By JAYSON JACOBY
This typical scene from a previous winter in Sumpter has been exceedingly rare this year. The lack of snow has deterred snowmobilers and cut into the bottom line for local businesses.
Jerry Welch isn’t used to seeing the parking lot of his business, Halfway Motels, empty during the second week of January.
Empty of cars and of snow.
The absence of the latter has a lot to do with the former.
“The lack of snowmobiling is kind of killing us,” Welch said Tuesday. “Usually every weekend our parking lot is full and cars are lined up along the street.”
The scarcity of snow has taken a similar toll on some businesses in Sumpter, the popular snowmobiling destination at the opposite end of Baker County.
Cindy Davidson, who owns the Scoop ’n Steamer restaurant and rental cabins in Sumpter, said occupancy at her four cabins is down an estimated 30 percent from last winter.
Business at the restaurant has dropped “at least that much,” Davidson said Tuesday.
Gary Gunter, co-owner of The Gold Post, a grocery store in Sumpter, estimates a 25-percent dip compared to last winter.
“No snow, no snowmobilers,” Gunter said. “It affects every business up here. We rely on snowmobilers.”
Although there’s sufficient snow for snowmobiling in the mountains above both Halfway and Sumpter, one of the attractions of those valley towns — and in particular Sumpter — is that snowmobilers are spared a long drive from their lodging to the trails.
During a typical winter in Sumpter, when the snow is measured in feet, snowmobilers can literally walk out of their motel room or cabin, climb on their snowmobiles and ride directly into a network of more than 350 miles of groomed trails.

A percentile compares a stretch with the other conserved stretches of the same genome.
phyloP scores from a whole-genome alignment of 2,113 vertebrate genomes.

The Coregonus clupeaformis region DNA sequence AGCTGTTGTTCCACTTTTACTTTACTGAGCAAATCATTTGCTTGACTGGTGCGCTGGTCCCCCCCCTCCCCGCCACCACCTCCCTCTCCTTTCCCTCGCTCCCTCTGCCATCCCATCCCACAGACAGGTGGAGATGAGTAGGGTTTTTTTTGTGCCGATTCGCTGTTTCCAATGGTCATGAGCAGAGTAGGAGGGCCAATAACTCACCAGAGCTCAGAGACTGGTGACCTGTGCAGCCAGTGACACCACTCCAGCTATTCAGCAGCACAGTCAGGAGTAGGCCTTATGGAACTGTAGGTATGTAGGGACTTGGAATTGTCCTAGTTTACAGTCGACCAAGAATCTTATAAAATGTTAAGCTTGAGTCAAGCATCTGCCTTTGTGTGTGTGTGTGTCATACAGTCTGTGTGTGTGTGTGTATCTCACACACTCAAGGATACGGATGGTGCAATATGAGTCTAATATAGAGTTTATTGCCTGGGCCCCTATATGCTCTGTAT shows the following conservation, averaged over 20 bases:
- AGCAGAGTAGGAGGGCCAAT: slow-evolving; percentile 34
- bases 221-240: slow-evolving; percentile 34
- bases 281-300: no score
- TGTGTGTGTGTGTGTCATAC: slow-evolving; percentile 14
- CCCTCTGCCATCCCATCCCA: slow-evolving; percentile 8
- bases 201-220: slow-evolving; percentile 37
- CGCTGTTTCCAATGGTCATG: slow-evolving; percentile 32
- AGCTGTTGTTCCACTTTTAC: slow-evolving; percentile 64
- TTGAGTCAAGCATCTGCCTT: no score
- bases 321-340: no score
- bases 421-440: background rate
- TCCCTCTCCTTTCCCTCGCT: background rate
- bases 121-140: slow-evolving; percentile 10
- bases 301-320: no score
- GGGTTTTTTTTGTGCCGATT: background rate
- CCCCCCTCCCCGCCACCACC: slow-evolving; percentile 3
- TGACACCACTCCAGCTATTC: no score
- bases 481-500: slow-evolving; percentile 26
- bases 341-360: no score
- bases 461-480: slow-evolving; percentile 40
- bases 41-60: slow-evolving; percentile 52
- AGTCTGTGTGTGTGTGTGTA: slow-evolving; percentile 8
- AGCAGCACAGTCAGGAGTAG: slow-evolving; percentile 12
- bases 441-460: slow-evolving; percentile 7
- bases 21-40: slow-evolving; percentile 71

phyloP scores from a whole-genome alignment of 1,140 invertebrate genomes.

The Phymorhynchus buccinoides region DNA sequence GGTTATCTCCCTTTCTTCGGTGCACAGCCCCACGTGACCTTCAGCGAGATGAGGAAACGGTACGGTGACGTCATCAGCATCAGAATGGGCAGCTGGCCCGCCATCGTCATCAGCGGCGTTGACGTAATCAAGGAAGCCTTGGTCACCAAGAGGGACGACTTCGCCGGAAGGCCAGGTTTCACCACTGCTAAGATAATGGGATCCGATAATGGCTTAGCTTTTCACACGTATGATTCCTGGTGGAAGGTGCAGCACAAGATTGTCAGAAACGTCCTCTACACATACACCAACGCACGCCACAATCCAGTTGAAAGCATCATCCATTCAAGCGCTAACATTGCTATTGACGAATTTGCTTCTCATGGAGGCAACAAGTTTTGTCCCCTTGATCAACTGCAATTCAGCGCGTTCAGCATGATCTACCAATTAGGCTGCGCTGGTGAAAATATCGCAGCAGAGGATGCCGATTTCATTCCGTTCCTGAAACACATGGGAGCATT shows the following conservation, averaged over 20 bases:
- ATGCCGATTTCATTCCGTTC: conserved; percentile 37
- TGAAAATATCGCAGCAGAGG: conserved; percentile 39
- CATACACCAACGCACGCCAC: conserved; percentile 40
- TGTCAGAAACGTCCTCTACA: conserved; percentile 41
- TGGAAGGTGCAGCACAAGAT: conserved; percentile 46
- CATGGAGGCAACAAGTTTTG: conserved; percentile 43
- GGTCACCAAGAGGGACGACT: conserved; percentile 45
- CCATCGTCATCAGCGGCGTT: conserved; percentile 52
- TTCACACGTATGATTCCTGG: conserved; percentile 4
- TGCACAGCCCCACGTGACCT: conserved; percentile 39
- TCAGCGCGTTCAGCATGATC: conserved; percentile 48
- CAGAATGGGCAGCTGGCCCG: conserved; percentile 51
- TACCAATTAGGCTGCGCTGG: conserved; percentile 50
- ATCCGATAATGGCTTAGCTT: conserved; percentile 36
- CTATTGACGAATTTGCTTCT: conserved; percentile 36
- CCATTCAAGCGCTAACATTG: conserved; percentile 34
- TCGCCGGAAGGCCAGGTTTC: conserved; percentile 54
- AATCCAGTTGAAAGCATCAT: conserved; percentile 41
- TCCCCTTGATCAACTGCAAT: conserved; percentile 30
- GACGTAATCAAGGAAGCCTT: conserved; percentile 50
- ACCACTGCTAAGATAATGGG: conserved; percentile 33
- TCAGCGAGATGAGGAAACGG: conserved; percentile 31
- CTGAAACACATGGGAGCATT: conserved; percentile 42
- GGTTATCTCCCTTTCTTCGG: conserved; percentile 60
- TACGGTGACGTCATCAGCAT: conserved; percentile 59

This is not a typical winter.
The automated snow-measuring station nearest Sumpter is near the ghost town of Bourne, about five miles north along Cracker Creek.
The water content in the snow there is 4.9 inches.
That’s the lowest total for this date since 1996, when the water content was 4.6 inches.
And the current measurement is the fourth-lowest for Jan. 11 since the station was installed in 1979.
(The record low for the date is 4.3 inches, in 1991, followed by the 4.6 inches in 1996, and 4.7 inches in 1990.)
Across Northeastern Oregon, the snowpack is running about 54 percent of average.
Despite the disappointing start to winter, Davidson remains optimistic.
She said some snowmobilers who canceled their reservations for a cabin have either rescheduled for later in the year, or said they would do so if snow starts to deepen.
Many of those prospective customers are from Idaho, Davidson said.
Fortunately, snow isn’t much more abundant there, if at all, so it’s not likely that snowmobilers are going somewhere other than Sumpter or Halfway.
The lack of snow across much of the West hasn’t been completely negative for Baker County, said Timothy Bishop of Basecamp Baker, the county’s tourism marketing agency.
Anthony Lakes Ski Area not only opened the day after Thanksgiving, earlier than usual, but the resort remains open.
Bogus Basin, meanwhile, the ski area nearest Boise, has yet to run its chairlifts. The opening date, which has not been set, will be the latest in the resort’s history (the old record was Jan. 6, 1989).
With Bogus Basin closed, Anthony Lakes has been an attractive alternative for skiers and boarders in the Treasure Valley, Bishop said.
“This winter has been kind of a mixed bag for us,” he said. “The lack of snow has been pretty challenging for businesses that depend on snowmobiling.”
On the other hand, Bishop said the benign weather has lured other travelers, who neither ski nor snowmobile but who wouldn’t travel to Baker County during a normal winter because they’re deterred by slippery roads.
“We are seeing more traffic of that sort, recreation that’s not tied to snow,” Bishop said.
Meanwhile in Halfway and Sumpter, Welch and Davidson would happily trade travel convenience for snow-covered, and crowded, parking lots.
Like Davidson, Welch said he’s talked with snowmobilers who still plan to travel to Baker County — so long as the big snows arrive.
Bishop points out that the National Weather Service has forecast that this winter will be affected by La Nina, the periodic cooling of surface water in the Pacific Ocean that usually translates to snowier winters in the Northwest.
“Historically, snow conditions improve starting in February,” he said. “I think there’s still a big snow year in the making.”
And February is still almost three weeks away.
“We have a lot of winter time left,” Davidson said.